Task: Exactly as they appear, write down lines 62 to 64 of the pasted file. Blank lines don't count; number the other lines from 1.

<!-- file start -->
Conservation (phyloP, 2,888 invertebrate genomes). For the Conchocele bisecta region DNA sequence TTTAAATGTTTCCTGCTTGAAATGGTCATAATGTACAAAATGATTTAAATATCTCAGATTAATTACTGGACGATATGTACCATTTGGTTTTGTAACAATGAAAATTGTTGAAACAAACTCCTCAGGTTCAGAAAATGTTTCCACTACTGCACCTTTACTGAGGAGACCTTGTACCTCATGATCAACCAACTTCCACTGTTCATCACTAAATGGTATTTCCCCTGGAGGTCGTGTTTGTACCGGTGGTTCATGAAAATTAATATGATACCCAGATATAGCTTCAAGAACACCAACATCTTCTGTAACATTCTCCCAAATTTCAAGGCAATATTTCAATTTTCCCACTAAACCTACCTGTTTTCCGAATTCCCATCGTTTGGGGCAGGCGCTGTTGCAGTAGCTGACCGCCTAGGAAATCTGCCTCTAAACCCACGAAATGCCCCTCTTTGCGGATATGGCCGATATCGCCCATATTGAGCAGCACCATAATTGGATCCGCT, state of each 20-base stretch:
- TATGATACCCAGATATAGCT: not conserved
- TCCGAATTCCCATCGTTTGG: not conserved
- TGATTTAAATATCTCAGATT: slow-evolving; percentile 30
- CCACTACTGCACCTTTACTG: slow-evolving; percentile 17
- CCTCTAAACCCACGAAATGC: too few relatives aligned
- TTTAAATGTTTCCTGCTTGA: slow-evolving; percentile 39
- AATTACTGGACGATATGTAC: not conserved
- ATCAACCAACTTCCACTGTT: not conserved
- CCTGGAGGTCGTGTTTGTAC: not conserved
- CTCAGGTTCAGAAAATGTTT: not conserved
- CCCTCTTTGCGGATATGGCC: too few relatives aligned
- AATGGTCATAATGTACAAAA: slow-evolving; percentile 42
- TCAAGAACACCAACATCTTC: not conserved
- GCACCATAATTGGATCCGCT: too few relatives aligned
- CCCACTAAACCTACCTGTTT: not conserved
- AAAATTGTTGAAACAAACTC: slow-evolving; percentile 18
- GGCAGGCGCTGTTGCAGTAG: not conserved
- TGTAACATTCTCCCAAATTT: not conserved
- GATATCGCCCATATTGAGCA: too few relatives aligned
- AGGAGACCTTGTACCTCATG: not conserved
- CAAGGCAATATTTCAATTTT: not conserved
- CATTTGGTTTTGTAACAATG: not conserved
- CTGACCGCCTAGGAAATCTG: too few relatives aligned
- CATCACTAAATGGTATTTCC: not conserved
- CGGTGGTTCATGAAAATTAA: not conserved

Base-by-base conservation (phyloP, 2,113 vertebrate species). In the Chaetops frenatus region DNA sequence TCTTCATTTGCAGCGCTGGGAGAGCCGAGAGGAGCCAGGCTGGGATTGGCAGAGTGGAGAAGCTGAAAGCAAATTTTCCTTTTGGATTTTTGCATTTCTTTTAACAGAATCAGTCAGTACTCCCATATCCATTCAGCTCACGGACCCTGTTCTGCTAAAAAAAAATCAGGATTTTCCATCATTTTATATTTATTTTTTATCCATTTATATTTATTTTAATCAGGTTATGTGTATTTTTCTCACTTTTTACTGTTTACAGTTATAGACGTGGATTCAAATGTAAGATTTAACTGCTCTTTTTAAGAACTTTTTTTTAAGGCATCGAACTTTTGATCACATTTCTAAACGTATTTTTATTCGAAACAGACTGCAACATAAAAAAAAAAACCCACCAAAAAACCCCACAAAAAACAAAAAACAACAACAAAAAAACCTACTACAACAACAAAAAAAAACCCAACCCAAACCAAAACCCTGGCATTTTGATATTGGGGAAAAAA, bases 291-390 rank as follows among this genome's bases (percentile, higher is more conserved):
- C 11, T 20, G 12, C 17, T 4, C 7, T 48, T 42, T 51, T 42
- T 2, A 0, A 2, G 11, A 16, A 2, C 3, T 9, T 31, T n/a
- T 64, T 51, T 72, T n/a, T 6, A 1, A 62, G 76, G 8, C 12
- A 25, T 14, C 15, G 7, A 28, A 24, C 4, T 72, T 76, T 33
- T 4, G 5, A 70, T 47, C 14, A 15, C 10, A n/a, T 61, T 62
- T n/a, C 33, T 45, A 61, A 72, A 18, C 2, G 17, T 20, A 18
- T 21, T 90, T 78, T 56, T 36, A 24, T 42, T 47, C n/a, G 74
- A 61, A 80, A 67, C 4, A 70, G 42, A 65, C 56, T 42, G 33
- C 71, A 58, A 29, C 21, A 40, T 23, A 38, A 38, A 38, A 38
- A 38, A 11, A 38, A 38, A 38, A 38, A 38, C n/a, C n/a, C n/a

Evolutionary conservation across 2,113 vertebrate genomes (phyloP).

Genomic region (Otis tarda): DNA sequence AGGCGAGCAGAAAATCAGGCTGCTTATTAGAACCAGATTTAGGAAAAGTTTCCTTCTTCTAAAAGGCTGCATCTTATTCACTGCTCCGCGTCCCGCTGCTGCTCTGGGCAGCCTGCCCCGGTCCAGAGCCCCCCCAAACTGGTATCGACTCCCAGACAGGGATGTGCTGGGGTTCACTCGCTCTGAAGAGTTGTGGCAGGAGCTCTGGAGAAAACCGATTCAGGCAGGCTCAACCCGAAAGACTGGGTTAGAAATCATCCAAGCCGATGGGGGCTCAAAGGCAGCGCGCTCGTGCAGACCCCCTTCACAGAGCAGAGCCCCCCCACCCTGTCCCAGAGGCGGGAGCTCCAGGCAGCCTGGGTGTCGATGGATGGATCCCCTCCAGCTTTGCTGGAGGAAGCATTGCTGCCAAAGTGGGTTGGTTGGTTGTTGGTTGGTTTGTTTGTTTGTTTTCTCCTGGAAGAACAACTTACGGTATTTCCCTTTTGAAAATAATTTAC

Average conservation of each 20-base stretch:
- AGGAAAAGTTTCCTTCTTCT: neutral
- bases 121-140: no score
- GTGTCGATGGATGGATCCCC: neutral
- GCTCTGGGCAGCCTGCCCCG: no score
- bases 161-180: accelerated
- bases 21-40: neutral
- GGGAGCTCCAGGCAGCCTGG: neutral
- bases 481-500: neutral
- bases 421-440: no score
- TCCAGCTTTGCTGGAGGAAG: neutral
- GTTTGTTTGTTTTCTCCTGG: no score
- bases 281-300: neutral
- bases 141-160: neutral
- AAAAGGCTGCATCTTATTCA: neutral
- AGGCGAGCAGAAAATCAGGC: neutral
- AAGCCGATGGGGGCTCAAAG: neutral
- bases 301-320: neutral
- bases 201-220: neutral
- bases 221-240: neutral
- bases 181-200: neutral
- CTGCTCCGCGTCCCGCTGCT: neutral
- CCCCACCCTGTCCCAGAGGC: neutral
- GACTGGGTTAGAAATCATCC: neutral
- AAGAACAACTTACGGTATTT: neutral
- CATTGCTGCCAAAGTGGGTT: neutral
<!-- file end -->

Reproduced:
- CCCCACCCTGTCCCAGAGGC: neutral
- GACTGGGTTAGAAATCATCC: neutral
- AAGAACAACTTACGGTATTT: neutral